Longitude-velocity emission comparison between the SiO and HCO+ emission. We plot log (T(SiO(J = 2 → 1))db/T(HCO + (J = 1 → 0))db). In the region toward Sgr C, Sgr A, and Sgr D are dominated by HCO+, and the region toward the 1.3 deg complex, Sgr B, M+3.2+0.3, and M+5.3 − 0.3 are dominated by SiO.

To compare SiO and HCO+ emission, we plot the logarithm of the integrated intensity ratio for all positions where the emission of both spectral lines is above 3σ and in different velocity channels. In regions where the emission is below this value we use the 3σ threshold. We also compare the SiO emission with the H13CO+ emission, and use the 3σ threshold in both transitions.

The H13CO+ is useful since it is optically thin and therefore traces the deeper regions of the clouds. Because it has a high critical density of  ~ 105 cm-3 (Wilson et al. 2009), it picks out the densest regions in our maps. In Fig. 7 we plot the logarithm of the integrated intensity ratio for SiO and HCO+ in the velocity range from 30 to 130 kms-1, and for SiO and H13CO+ in the velocity range from  − 110 to  − 50 kms-1. In Appendix A, we plot the logarithm of the integrated intensity ratio for velocity intervals of 50 kms-1 (Figs. A.3 and A.4). We can clearly identify regions where the HCO+ (blue regions), or where SiO dominates (yellow and red regions). The SiO-dominated regions are, M − 3.8+0.9 cloud (Fig. 7, and in the velocity range from vLSR =  − 100 to  − 50 kms-1 in Fig. A.4), M+3.2+0.3 cloud, and M+5.3 − 0.3 cloud (Fig. 7, and in the velocity range from vLSR = 50 to 150 kms-1 in Fig. A.3), the 1°̣3 complex (v > 0   kms-1) and toward Sgr E region, both in negative velocity and in forbidden velocity between 100 < v < 150 kms-1 (Fig. A.4). The HCO+ is dominant toward Sgr A (−50 < v < 100) and Sgr C (−150 < v < 0) in the CMZ. In the velocity range of vLSR = 0 to 50 kms-1, we observe a very intense SiO zone toward Sgr B, but this velocity range could be contaminated by local gas seen by absorption in HCO+, toward v ~ 0 kms-1 (see e.g. top of Fig. A.2), which could increase the SiO to HCO+ ratio emission (as can be seen in the Fig. 8 at v ~ 0 kms-1.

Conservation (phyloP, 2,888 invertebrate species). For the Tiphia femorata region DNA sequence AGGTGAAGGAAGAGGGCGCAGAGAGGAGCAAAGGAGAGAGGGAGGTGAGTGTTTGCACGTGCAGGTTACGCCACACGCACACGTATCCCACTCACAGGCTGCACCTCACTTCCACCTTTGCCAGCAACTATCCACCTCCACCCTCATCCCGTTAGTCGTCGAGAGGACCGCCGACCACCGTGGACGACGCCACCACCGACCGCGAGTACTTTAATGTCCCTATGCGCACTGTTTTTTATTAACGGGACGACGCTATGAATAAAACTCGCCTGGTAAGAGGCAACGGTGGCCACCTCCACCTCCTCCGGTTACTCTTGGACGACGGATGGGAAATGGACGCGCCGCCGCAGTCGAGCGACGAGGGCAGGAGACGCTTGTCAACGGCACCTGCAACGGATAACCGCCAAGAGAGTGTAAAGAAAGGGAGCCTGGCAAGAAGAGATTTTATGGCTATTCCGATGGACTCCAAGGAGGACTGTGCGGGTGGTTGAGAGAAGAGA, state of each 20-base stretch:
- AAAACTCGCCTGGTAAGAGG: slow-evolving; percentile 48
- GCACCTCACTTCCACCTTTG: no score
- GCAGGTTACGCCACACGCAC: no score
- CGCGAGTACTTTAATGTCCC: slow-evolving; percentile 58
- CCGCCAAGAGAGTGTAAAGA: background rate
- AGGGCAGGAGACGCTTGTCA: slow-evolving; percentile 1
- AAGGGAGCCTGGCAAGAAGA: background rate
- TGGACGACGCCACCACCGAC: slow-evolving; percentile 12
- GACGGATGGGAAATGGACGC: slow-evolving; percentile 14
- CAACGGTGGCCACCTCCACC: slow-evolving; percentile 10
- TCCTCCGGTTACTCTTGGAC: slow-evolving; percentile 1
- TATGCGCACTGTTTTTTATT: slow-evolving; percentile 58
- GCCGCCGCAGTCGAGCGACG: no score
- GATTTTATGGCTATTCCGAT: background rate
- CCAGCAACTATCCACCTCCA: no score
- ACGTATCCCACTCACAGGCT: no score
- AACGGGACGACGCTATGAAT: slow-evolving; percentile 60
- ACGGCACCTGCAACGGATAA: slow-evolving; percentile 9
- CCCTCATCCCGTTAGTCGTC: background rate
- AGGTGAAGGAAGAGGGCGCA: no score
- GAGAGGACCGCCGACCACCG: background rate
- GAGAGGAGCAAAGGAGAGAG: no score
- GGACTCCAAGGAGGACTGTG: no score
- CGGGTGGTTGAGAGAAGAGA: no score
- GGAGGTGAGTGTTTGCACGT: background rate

In Fig. 8, we plot the logarithm of the ratio of the intensities integrated in latitude between SiO and HCO+ emission, using the 3σ threshold. In the region toward Sgr C, Sgr A and Sgr D are dominated by HCO+, and the region toward the 1.3° complex, Sgr B, M+3.2+0.3, and M+5.3 − 0.3 are dominated by SiO.